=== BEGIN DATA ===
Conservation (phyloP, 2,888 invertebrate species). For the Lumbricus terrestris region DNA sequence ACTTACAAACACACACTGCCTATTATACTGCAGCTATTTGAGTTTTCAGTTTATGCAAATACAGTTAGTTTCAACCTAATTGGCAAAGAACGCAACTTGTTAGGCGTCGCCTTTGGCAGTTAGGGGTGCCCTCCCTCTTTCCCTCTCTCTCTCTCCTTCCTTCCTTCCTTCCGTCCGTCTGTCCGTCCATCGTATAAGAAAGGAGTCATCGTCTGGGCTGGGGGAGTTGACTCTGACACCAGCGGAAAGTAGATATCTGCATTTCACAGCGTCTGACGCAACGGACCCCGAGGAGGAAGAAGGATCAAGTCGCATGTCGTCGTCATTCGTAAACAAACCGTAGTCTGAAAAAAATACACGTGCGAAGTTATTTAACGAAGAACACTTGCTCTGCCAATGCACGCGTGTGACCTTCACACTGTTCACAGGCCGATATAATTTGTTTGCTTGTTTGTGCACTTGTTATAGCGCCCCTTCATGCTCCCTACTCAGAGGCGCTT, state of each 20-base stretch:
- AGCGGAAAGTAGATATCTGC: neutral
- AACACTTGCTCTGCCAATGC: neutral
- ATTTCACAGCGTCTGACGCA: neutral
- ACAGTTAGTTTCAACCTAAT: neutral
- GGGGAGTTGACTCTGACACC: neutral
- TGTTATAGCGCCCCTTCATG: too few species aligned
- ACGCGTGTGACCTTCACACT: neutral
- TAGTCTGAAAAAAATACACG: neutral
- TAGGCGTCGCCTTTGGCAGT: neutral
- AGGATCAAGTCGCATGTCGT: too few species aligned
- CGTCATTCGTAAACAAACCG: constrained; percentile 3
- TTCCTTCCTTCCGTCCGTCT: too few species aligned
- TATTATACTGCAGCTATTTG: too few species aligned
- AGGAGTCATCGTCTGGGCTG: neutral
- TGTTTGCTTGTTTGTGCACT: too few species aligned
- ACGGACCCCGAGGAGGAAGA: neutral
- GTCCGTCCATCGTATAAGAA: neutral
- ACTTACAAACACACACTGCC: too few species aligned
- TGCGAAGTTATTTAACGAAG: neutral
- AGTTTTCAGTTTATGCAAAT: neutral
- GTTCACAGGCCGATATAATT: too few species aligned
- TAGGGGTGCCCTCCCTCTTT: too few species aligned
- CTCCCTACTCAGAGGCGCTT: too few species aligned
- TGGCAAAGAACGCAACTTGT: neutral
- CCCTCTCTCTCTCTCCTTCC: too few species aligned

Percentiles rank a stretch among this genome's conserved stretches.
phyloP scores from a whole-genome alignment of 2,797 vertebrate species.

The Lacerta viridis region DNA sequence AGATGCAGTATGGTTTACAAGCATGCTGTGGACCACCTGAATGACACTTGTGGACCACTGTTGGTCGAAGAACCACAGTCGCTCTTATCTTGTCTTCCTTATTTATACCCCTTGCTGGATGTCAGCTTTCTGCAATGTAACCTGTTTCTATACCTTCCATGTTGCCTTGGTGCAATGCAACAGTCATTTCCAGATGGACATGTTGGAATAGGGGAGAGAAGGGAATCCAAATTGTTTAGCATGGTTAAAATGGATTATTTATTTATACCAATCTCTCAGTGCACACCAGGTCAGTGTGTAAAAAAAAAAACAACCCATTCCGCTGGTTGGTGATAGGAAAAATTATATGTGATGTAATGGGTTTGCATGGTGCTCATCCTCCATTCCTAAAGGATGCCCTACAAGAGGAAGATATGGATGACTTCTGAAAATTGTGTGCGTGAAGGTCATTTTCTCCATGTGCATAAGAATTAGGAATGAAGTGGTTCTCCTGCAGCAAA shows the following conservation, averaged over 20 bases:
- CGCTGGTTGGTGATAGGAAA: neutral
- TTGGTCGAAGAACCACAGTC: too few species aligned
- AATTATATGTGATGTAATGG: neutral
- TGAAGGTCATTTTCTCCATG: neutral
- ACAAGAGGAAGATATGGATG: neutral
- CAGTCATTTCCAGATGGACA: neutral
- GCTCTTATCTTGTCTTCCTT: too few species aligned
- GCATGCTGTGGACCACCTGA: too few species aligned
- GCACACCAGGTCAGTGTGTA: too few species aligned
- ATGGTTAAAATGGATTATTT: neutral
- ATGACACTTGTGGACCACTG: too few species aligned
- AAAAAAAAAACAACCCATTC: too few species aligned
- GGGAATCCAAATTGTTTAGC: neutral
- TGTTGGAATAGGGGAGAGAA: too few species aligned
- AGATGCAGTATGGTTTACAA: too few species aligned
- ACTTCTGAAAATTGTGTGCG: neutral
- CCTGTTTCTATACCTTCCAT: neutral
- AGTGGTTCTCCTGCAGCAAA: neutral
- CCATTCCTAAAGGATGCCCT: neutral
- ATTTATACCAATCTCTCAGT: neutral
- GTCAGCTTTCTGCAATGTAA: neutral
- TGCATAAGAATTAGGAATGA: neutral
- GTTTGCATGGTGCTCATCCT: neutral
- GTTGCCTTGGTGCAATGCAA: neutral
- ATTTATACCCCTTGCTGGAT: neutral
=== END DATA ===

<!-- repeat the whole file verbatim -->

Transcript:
Conservation (phyloP, 2,888 invertebrate species). For the Lumbricus terrestris region DNA sequence ACTTACAAACACACACTGCCTATTATACTGCAGCTATTTGAGTTTTCAGTTTATGCAAATACAGTTAGTTTCAACCTAATTGGCAAAGAACGCAACTTGTTAGGCGTCGCCTTTGGCAGTTAGGGGTGCCCTCCCTCTTTCCCTCTCTCTCTCTCCTTCCTTCCTTCCTTCCGTCCGTCTGTCCGTCCATCGTATAAGAAAGGAGTCATCGTCTGGGCTGGGGGAGTTGACTCTGACACCAGCGGAAAGTAGATATCTGCATTTCACAGCGTCTGACGCAACGGACCCCGAGGAGGAAGAAGGATCAAGTCGCATGTCGTCGTCATTCGTAAACAAACCGTAGTCTGAAAAAAATACACGTGCGAAGTTATTTAACGAAGAACACTTGCTCTGCCAATGCACGCGTGTGACCTTCACACTGTTCACAGGCCGATATAATTTGTTTGCTTGTTTGTGCACTTGTTATAGCGCCCCTTCATGCTCCCTACTCAGAGGCGCTT, state of each 20-base stretch:
- AGCGGAAAGTAGATATCTGC: neutral
- AACACTTGCTCTGCCAATGC: neutral
- ATTTCACAGCGTCTGACGCA: neutral
- ACAGTTAGTTTCAACCTAAT: neutral
- GGGGAGTTGACTCTGACACC: neutral
- TGTTATAGCGCCCCTTCATG: too few species aligned
- ACGCGTGTGACCTTCACACT: neutral
- TAGTCTGAAAAAAATACACG: neutral
- TAGGCGTCGCCTTTGGCAGT: neutral
- AGGATCAAGTCGCATGTCGT: too few species aligned
- CGTCATTCGTAAACAAACCG: constrained; percentile 3
- TTCCTTCCTTCCGTCCGTCT: too few species aligned
- TATTATACTGCAGCTATTTG: too few species aligned
- AGGAGTCATCGTCTGGGCTG: neutral
- TGTTTGCTTGTTTGTGCACT: too few species aligned
- ACGGACCCCGAGGAGGAAGA: neutral
- GTCCGTCCATCGTATAAGAA: neutral
- ACTTACAAACACACACTGCC: too few species aligned
- TGCGAAGTTATTTAACGAAG: neutral
- AGTTTTCAGTTTATGCAAAT: neutral
- GTTCACAGGCCGATATAATT: too few species aligned
- TAGGGGTGCCCTCCCTCTTT: too few species aligned
- CTCCCTACTCAGAGGCGCTT: too few species aligned
- TGGCAAAGAACGCAACTTGT: neutral
- CCCTCTCTCTCTCTCCTTCC: too few species aligned

Percentiles rank a stretch among this genome's conserved stretches.
phyloP scores from a whole-genome alignment of 2,797 vertebrate species.

The Lacerta viridis region DNA sequence AGATGCAGTATGGTTTACAAGCATGCTGTGGACCACCTGAATGACACTTGTGGACCACTGTTGGTCGAAGAACCACAGTCGCTCTTATCTTGTCTTCCTTATTTATACCCCTTGCTGGATGTCAGCTTTCTGCAATGTAACCTGTTTCTATACCTTCCATGTTGCCTTGGTGCAATGCAACAGTCATTTCCAGATGGACATGTTGGAATAGGGGAGAGAAGGGAATCCAAATTGTTTAGCATGGTTAAAATGGATTATTTATTTATACCAATCTCTCAGTGCACACCAGGTCAGTGTGTAAAAAAAAAAACAACCCATTCCGCTGGTTGGTGATAGGAAAAATTATATGTGATGTAATGGGTTTGCATGGTGCTCATCCTCCATTCCTAAAGGATGCCCTACAAGAGGAAGATATGGATGACTTCTGAAAATTGTGTGCGTGAAGGTCATTTTCTCCATGTGCATAAGAATTAGGAATGAAGTGGTTCTCCTGCAGCAAA shows the following conservation, averaged over 20 bases:
- CGCTGGTTGGTGATAGGAAA: neutral
- TTGGTCGAAGAACCACAGTC: too few species aligned
- AATTATATGTGATGTAATGG: neutral
- TGAAGGTCATTTTCTCCATG: neutral
- ACAAGAGGAAGATATGGATG: neutral
- CAGTCATTTCCAGATGGACA: neutral
- GCTCTTATCTTGTCTTCCTT: too few species aligned
- GCATGCTGTGGACCACCTGA: too few species aligned
- GCACACCAGGTCAGTGTGTA: too few species aligned
- ATGGTTAAAATGGATTATTT: neutral
- ATGACACTTGTGGACCACTG: too few species aligned
- AAAAAAAAAACAACCCATTC: too few species aligned
- GGGAATCCAAATTGTTTAGC: neutral
- TGTTGGAATAGGGGAGAGAA: too few species aligned
- AGATGCAGTATGGTTTACAA: too few species aligned
- ACTTCTGAAAATTGTGTGCG: neutral
- CCTGTTTCTATACCTTCCAT: neutral
- AGTGGTTCTCCTGCAGCAAA: neutral
- CCATTCCTAAAGGATGCCCT: neutral
- ATTTATACCAATCTCTCAGT: neutral
- GTCAGCTTTCTGCAATGTAA: neutral
- TGCATAAGAATTAGGAATGA: neutral
- GTTTGCATGGTGCTCATCCT: neutral
- GTTGCCTTGGTGCAATGCAA: neutral
- ATTTATACCCCTTGCTGGAT: neutral